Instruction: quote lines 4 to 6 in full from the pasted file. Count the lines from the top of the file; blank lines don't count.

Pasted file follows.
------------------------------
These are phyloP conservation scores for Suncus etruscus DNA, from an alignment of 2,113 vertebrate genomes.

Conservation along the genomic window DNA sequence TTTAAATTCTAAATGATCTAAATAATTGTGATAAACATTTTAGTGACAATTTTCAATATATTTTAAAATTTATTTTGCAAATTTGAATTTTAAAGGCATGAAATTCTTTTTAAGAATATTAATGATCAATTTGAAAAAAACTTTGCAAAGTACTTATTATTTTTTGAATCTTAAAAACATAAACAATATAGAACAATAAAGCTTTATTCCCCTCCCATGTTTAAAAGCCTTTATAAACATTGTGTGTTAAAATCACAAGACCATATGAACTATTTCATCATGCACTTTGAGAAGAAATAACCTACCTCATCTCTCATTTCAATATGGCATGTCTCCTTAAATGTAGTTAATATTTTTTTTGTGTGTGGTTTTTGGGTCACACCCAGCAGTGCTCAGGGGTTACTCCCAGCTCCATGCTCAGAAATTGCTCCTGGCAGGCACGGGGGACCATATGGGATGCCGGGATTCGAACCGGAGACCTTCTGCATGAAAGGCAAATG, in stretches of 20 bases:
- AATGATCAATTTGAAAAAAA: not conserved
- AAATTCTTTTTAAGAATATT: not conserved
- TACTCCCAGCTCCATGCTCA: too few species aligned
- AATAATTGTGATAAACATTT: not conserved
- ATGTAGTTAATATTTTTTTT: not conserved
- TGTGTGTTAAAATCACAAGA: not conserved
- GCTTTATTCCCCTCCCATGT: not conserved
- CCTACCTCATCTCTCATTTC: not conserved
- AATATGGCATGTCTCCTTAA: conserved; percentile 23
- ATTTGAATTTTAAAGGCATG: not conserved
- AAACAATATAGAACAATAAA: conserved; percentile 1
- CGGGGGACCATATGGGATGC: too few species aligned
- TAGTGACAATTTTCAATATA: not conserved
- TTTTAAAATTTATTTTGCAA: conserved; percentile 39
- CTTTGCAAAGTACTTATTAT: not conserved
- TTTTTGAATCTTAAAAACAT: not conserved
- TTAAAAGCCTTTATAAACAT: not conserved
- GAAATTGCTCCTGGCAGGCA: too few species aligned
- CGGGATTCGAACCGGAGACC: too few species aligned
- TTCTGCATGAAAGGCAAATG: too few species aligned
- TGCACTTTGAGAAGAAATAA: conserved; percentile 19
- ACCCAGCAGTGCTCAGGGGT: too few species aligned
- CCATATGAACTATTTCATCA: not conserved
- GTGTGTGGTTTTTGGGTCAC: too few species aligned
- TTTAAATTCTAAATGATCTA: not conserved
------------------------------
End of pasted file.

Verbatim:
- AAATTCTTTTTAAGAATATT: not conserved
- TACTCCCAGCTCCATGCTCA: too few species aligned
- AATAATTGTGATAAACATTT: not conserved